Cash buyers typically accept as-is properties, allowing for minimal inspections and viewing. A Team Marketing will request two appointments at the home. While other buyers may need more time at the property, this is still a quick timeline compared to traditional transactions. Fewer property walkthroughs and inspections mean less coordinating with and disturbing the current tenants in place. This creates a relatively seamless experience for tenants, as the buyers assume the same terms of the lease. Security deposit money would transfer at the time of the sale, and you as the seller can move on after a clean, successful, easy transaction when selling a house with tenants. 

Tips for Selling a Rental Property with Tenants

We’ve mostly explored how selling a property with tenants works in the context of a home or house. Selling a rental property provides an additional layer of legal considerations. This is because a mortgage works differently than an apartment or rental lease. In actuality, the process of selling a tenant-occupied rental property works very similarly to selling a house with tenants.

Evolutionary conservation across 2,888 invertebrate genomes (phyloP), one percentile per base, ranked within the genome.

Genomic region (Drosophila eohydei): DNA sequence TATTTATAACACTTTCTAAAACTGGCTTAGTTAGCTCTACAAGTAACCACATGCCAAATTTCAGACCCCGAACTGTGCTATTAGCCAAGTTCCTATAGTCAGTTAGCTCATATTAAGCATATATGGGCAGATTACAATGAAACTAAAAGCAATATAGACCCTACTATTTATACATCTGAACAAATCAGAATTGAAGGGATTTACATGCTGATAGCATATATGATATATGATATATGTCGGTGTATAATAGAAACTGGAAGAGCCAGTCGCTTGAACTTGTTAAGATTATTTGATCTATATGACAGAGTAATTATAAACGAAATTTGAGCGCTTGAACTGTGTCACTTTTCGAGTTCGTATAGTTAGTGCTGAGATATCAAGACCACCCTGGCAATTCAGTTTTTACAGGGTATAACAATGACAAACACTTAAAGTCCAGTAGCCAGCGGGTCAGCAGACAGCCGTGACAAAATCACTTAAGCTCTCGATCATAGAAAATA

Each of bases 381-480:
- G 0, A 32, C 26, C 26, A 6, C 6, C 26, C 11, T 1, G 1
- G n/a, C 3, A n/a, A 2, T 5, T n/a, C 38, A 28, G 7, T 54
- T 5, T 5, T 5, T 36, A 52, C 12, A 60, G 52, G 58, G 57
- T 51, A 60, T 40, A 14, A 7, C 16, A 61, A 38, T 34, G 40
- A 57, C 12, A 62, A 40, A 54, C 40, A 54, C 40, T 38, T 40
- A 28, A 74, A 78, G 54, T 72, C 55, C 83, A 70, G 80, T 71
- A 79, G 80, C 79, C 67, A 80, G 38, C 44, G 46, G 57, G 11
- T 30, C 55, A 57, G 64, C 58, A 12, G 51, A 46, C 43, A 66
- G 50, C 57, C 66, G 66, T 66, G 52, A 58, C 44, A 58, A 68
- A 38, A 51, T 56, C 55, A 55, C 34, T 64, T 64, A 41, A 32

When selling a rental property it’s often easier to manipulate the numbers in the landlord’s favor. He can offer a lower rent for their remaining months as an incentive to vacate earlier. Since the landlord has more direct control over the investment property, their options are slightly expanded. Lower rent can also be offered as an incentive for allowing more tours and to encourage the tenants to keep their property clean and tidy for showings. 

Selling a House with Tenants is Simple with A Team Marketing! 

It is entirely possible to sell a home with tenants in place — though it can present some challenges. Property owners will need to coordinate with tenants to successfully market the property to a smaller pool of buyers. Luckily, there are a few alternatives that can provide investors with a quick sale and simple closing. Consider how a cash buyer could help you sell your tenant-occupied home. This is so you can start on your next investment opportunity. If you’re interested in selling your rental property with tenants, fill out our contact form or call us at 855-662-8326.

Published by Jeff Anderson